Roasting Chart


also called 
Cinnamon Roast

Lightly roasted; dry and light bodied with little brightness, and low acidity. A pleasing baked flavor is the result of ending the roast before the beans' sugars have  caramelized. The roast temperature is kept low enough to preserve sugar content and aroma, as such American roasts are often used for cupping and professional tasting.


also called 
Breakfast Roast

Medium light brown beans with some brightness. The sugars are lightly caramelized. No oil shows on the surface. A dry and light-bodied bean finish.

Full City 

also called 
Dark Roast

Medium dark brown beans with increased brightness. A mostly dry bean but oily drops may appear on the surface and increase body as a result. Full City roast profiles feature caramel or chocolate undertones and retain most or all of their origin characteristics.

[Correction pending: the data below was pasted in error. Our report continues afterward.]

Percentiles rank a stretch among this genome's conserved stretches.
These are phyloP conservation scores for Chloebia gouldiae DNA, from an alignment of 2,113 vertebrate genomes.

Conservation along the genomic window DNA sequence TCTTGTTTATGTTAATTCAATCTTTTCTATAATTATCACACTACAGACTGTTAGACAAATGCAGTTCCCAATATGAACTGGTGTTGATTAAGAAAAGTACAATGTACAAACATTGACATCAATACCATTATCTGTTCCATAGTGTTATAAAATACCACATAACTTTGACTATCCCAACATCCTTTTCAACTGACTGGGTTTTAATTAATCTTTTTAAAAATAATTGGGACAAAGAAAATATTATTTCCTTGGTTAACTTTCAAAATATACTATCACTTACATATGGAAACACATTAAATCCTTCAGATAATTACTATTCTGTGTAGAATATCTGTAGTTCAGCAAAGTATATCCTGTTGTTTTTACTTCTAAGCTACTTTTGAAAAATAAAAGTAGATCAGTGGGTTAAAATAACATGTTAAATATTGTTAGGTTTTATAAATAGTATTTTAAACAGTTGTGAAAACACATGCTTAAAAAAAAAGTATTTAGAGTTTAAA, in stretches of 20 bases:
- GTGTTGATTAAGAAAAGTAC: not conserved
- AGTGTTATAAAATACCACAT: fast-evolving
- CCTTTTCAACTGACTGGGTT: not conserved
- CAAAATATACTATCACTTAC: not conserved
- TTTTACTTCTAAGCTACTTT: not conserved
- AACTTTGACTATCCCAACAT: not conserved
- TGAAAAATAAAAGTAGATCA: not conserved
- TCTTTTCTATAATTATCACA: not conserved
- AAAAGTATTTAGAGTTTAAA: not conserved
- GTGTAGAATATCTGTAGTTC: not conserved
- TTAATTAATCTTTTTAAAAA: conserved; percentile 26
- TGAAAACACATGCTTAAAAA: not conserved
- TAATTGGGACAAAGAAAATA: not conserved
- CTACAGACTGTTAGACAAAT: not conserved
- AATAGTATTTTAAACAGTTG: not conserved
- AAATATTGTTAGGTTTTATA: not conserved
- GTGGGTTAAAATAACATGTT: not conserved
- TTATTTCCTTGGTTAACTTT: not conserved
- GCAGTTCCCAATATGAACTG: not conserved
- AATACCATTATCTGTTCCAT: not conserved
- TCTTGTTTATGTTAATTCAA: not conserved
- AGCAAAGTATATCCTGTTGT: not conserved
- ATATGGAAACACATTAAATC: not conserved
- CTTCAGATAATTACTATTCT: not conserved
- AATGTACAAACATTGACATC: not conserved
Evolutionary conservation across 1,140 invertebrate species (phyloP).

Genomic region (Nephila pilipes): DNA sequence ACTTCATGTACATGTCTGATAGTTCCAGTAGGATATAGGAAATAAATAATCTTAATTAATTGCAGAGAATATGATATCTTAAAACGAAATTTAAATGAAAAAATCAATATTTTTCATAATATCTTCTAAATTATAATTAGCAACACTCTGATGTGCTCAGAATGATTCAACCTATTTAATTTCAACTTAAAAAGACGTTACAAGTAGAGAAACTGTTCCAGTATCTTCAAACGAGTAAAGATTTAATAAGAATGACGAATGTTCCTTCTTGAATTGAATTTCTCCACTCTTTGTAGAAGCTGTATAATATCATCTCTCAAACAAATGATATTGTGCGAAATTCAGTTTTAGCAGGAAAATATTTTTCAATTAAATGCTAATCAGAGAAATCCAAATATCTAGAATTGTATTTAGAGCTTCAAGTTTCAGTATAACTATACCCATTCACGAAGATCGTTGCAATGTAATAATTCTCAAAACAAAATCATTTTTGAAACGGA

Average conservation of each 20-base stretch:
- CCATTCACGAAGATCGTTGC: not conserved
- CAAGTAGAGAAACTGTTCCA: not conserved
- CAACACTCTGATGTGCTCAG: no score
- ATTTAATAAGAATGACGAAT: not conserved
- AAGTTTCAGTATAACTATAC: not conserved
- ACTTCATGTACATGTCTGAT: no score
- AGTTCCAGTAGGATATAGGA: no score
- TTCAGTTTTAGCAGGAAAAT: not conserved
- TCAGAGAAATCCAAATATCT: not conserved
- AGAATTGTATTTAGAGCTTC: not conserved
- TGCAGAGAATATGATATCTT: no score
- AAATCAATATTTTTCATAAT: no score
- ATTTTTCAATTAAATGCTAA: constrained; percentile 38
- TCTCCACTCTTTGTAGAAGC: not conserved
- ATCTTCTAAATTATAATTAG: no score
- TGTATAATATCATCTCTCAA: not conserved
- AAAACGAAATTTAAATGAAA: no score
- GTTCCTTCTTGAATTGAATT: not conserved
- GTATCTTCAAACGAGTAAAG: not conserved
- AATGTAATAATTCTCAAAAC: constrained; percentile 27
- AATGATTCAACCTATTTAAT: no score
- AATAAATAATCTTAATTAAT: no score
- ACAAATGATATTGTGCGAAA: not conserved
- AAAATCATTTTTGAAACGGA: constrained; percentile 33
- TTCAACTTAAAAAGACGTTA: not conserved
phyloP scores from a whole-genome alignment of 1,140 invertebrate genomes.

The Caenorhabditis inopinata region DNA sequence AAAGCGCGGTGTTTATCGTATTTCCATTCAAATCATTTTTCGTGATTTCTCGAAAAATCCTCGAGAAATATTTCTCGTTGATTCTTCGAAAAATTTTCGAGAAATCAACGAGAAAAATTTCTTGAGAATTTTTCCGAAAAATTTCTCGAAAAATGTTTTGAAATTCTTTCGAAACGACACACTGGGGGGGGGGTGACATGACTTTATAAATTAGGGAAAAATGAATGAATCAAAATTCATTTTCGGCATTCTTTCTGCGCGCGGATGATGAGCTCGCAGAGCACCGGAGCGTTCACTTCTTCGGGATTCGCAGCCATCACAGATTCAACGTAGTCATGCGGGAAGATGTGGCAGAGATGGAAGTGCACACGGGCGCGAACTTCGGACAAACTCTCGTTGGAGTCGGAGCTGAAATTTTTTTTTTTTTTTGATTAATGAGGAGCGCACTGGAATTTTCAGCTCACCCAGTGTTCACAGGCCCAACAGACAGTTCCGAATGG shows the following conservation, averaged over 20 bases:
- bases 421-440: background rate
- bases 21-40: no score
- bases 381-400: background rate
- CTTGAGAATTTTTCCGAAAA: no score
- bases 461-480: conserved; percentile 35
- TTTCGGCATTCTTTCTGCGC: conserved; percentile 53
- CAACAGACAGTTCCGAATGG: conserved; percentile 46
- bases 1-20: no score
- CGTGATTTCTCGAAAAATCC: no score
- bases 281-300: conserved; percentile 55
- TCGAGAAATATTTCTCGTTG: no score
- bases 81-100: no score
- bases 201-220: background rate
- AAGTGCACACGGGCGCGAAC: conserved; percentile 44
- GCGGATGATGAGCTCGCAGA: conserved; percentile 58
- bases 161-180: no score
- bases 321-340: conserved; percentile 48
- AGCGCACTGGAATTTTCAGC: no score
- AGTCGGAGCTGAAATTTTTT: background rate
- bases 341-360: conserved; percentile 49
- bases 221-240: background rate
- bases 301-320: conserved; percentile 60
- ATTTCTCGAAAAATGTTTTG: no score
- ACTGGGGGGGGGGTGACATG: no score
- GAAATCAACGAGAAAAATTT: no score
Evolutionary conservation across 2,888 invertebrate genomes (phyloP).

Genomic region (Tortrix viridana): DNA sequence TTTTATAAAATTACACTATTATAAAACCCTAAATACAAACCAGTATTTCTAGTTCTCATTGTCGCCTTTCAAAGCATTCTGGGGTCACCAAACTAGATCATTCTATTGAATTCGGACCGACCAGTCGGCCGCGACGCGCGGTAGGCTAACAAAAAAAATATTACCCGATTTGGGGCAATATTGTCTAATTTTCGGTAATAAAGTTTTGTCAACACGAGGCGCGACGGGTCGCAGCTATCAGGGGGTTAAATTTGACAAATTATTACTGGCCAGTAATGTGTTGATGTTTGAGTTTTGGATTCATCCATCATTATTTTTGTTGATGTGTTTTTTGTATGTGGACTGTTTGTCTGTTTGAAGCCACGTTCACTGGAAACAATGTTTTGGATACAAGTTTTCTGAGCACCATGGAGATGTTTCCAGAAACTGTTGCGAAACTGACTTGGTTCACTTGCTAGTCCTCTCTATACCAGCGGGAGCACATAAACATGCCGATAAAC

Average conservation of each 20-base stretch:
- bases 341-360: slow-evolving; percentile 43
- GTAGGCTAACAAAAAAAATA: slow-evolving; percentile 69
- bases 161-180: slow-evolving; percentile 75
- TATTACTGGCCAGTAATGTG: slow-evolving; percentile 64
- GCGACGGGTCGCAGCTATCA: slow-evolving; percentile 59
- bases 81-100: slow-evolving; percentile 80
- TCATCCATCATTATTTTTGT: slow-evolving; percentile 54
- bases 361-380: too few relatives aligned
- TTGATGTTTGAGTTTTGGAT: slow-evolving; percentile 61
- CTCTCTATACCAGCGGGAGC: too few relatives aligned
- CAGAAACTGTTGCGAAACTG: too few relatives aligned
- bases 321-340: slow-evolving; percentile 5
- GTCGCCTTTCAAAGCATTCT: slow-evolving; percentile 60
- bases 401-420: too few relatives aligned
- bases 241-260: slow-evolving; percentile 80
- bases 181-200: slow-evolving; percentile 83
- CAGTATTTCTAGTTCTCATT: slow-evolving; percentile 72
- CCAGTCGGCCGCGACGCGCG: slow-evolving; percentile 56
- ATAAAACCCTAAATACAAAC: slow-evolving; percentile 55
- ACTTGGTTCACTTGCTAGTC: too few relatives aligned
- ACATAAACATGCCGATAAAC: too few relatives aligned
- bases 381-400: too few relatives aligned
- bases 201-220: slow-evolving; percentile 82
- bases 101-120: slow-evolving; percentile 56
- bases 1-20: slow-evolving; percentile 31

also called 
Continental Roast

Rich brown beans - extruded oils give the coffee a deeply satisfying and textured full-mouthed feel called 'body'. This body may come at a cost, however: some of the bean’s subtler origin characteristics are overwhelmed. Many consider this an ideal roast for  espresso.


also called 
Espresso Roast

Deep brownish-black beans partly or fully covered in oil; very shiny in appearance. Body dominates as a result of low acidity. The sugars are fully caramelized, producing burned overtones.


also called 
Spanish Roast

Almost black and oily. Very little aroma. Virtually no subtle nuances of the original taste remain. The sugars are heavily caramelized, giving off a burned flavor as the bean chars. Many choose this roast for American espresso.